Model of INDIAN GST

Design of INDIAN GST

 

Indian GST outline, Different pattern of Indian GST

Concurrent dual model of GST

India has adopted dual GST model because of its unique federal nature. Under this model, tax is levied concurrently by the Centre as well as the States on a common base, i.e. supply of goods or services or both. GST to be levied by the Centre would be called Central GST (Central tax / CGST) and that to be levied by the States would be called State GST (State Tax / SGST). State GST (State Tax / SGST) would be called UTGST (Union territory tax) in Union Territories without legislature. CGST & SGST / UTGST shall be levied on all taxable intra-State supplies.

 

The IGST Model

 Inter-State supply of goods or services shall be subjected to integrated GST (Integrated tax / IGST). The IGST model is a unique contribution of India in the field of VAT. The IGST Model envisages that Centre would levy IGST (Integrated Goods and Service Tax) which would be CGST plus SGST on all inter-State supply of goods or services or both. The inter-State supplier will pay IGST on value addition after adjusting available credit of IGST, CGST, and SGST on his purchases. The Exporting State will transfer to the Centre the credit of SGST used in payment of IGST. The person based in the destination State will claim credit of IGST while discharging his output tax liability in his own State. The Centre will transfer to the importing State the credit of IGST used in payment of SGST. The relevant information will also be submitted to the Central Agency which will act as a clearing house mechanism, verify the claims and inform the respective governments to transfer the funds.

 The major advantages of IGST Model are:

(i) Maintenance of uninterrupted ITC chain on inter-State transactions.

(ii)No upfront payment of tax or substantial blockage of funds for the interstate supplier or recipient.

(iii) No refund claim in exporting State, as ITC is used up while paying the tax.

(iv) Self-monitoring model.

(v)Model takes ‘Business to Business’ as well as ‘Business to Consumer’ transactions into account.

 

Tax Rates

 Owing to unique Indian socio-economic milieu, four rates namely 5%, 12%, 18% and 28% have been adopted. Besides, some goods and services are exempt also. Rate for precious metals is an exception to ‘four-tax slab rule’ and the same has been fixed at 3%. In addition, unworked diamonds, precious stones, etc. attracts a rate of 0.25%. A cess over the peak rate of 28% on certain specified luxury and demerit goods, like tobacco and tobacco products, pan masala, aerated water, motor vehicles is imposed to compensate States for any revenue loss on account of implementation of GST. The list of goods and services in case of which reverse charge would be applicable has also been notified.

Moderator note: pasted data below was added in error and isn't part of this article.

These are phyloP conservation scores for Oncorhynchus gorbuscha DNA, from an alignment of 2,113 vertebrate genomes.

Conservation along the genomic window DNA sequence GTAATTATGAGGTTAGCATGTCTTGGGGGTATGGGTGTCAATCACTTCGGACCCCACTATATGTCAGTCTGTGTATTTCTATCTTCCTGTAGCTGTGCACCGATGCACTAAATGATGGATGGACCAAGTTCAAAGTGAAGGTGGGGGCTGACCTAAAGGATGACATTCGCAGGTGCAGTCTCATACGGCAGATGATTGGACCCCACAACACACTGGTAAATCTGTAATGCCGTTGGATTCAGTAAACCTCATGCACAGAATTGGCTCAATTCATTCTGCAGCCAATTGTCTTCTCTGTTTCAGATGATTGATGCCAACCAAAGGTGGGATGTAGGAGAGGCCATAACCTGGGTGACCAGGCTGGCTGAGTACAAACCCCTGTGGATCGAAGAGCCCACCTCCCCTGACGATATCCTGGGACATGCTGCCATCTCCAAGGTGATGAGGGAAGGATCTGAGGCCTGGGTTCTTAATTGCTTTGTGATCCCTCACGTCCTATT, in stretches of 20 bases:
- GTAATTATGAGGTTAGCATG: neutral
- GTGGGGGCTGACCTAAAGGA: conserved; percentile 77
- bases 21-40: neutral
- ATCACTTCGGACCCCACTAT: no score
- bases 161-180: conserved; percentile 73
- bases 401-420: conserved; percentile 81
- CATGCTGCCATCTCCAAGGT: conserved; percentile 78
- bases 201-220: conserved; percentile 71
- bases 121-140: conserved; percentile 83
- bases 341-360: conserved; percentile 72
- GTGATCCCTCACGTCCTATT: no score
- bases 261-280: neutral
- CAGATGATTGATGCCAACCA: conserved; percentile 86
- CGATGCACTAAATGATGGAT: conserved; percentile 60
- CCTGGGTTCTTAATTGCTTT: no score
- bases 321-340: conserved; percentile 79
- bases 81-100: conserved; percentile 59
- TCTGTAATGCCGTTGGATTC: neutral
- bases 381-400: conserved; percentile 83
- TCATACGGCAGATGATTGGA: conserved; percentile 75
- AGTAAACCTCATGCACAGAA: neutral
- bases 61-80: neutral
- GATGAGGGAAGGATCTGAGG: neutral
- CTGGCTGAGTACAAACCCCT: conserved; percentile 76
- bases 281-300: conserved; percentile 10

Compensation to States

 The Goods and Services Tax (Compensation to States) Act, 2017 provides for compensation to the States for the loss of revenue arising on account of implementation of the goods and services tax. Compensation will be provided to a State for a period of five years from the date on which the State brings its SGST Act into force. For the purpose of calculating the compensation amount in any financial year, year 2015-16 will be assumed to be the base year, for calculating the revenue to be protected. The growth rate of revenue for a State during the five-year period is assumed be 14% per annum.

The base year tax revenue consists of the states’ tax revenues from:

(i) state Value Added Tax (VAT),

(ii) central sales tax,

(iii) entry tax, octroi, local body tax,

(iv) taxes on luxuries,

 (v) taxes on advertisements, etc.

However, any revenue among these taxes arising related to supply of alcohol for human consumption, and five specified petroleum products, will not be accounted as part of the base year revenue. A GST Compensation Cess is levied on the supply of certain goods and services, as recommended by the GST Council to finance the compensation cess.

 

E-Way Bill System

 The introduction of e-way (electronic way) bill is a monumental shift from the earlier “Departmental Policing Model” to a “Self Declaration Model”. It envisages one e-way bill for movement of the goods throughout the country, thereby ensuring a hassle free movement for transporters throughout the country. The e-way bill system has been introduced nation-wide for all inter-State movement of goods with effect from 1st April, 2018. As regards intra-State supplies, option was given to States to choose any date on or before 3rd June, 2018. All States have notified e-way bill rules for intra-State supplies last being NCT of Delhi where it was introduced w.e.f. 16th June, 2018.

 

Anti-Profiteering Mechanism

 Implementation of GST in many countries was coupled with increase in inflation and the prices of the commodities. This happened in spite of the availability of the tax credit. This was happening because the supplier was not passing on the benefit to the consumer and thereby indulging in illegal profiteering. Any reduction in rate of tax or the benefit of increased input tax credit should have been passed on to the recipient by way of commensurate reduction in prices.

1 National Anti-Profiteering Authority (NAPA) has been constituted under GST by the Central Government to examine the complaints of non-passing the benefit of reduced tax incidence. The Authority shall cease to exist after the expiry of two years from the date on which the Chairman enters upon his office unless the Council recommends otherwise.

2 The Authority may determine whether any reduction in the rate of tax or the benefit of input tax credit has been passed on to the recipient by way of commensurate reduction in prices. It can order reduction in prices, imposition of penalty, cancellation of registration and any other decision as may deem fit, after inquiry into the case.

 

Concept of Supply

 GST would be applicable on supply of goods or services as against the present concept of tax on manufacture of goods or on sale of goods or on provision of services. It includes all sorts of activities like manufacture, sale, barter, exchange, transfer etc. It also includes supplies made without consideration when such supplies are made in certain specified situations.